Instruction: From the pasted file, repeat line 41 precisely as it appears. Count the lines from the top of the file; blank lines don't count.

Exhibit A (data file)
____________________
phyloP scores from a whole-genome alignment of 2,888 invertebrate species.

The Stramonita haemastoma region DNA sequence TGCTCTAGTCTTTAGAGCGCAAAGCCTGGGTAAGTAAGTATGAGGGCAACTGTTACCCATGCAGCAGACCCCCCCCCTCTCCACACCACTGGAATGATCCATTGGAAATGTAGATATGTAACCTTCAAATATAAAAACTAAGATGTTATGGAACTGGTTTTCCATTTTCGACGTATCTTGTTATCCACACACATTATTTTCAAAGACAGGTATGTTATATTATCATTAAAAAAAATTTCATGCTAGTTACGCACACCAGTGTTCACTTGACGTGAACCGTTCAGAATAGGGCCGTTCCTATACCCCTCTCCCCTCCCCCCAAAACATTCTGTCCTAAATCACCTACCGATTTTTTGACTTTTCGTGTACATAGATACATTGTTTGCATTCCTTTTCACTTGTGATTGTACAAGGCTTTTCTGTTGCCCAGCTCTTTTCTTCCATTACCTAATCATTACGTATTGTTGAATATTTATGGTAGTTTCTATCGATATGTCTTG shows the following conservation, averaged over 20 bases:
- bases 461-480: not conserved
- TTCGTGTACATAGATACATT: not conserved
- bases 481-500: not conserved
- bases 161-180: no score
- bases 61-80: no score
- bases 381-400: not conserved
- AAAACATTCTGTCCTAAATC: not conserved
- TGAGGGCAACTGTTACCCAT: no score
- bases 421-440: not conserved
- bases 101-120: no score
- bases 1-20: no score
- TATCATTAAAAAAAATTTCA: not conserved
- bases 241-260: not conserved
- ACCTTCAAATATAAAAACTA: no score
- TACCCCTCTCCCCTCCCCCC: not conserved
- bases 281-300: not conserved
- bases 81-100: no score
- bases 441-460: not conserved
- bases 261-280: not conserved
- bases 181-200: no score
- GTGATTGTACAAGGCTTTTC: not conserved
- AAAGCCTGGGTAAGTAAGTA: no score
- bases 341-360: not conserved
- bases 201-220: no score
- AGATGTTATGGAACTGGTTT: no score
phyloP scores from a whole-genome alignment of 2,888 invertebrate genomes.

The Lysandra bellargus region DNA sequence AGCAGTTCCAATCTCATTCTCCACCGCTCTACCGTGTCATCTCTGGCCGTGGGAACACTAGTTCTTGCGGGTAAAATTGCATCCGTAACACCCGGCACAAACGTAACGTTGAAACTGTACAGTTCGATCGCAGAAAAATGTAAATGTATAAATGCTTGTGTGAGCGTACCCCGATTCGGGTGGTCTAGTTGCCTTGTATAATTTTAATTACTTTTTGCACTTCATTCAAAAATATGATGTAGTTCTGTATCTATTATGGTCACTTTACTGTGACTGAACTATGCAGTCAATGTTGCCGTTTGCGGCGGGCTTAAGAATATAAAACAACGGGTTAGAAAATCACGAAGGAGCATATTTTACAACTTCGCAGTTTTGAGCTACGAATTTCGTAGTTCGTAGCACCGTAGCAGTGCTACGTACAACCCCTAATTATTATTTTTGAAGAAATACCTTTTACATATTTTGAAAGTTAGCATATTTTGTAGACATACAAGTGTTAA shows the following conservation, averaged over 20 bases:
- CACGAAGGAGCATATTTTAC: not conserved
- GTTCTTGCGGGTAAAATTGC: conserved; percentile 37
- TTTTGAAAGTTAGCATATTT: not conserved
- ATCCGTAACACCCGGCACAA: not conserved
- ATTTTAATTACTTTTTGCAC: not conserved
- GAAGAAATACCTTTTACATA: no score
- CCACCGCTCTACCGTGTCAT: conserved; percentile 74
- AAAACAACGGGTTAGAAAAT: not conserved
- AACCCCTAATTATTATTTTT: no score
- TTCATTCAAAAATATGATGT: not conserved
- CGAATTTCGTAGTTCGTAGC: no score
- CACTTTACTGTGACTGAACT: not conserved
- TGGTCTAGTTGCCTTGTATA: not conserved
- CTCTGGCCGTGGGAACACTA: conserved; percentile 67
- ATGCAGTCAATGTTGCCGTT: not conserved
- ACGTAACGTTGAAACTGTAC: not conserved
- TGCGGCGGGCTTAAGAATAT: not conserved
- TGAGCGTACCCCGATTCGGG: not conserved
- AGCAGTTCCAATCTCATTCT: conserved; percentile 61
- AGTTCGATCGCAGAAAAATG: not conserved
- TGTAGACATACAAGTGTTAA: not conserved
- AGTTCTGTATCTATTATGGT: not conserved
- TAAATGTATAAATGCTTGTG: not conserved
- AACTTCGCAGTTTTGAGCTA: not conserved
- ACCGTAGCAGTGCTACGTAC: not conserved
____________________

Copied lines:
- CACTTTACTGTGACTGAACT: not conserved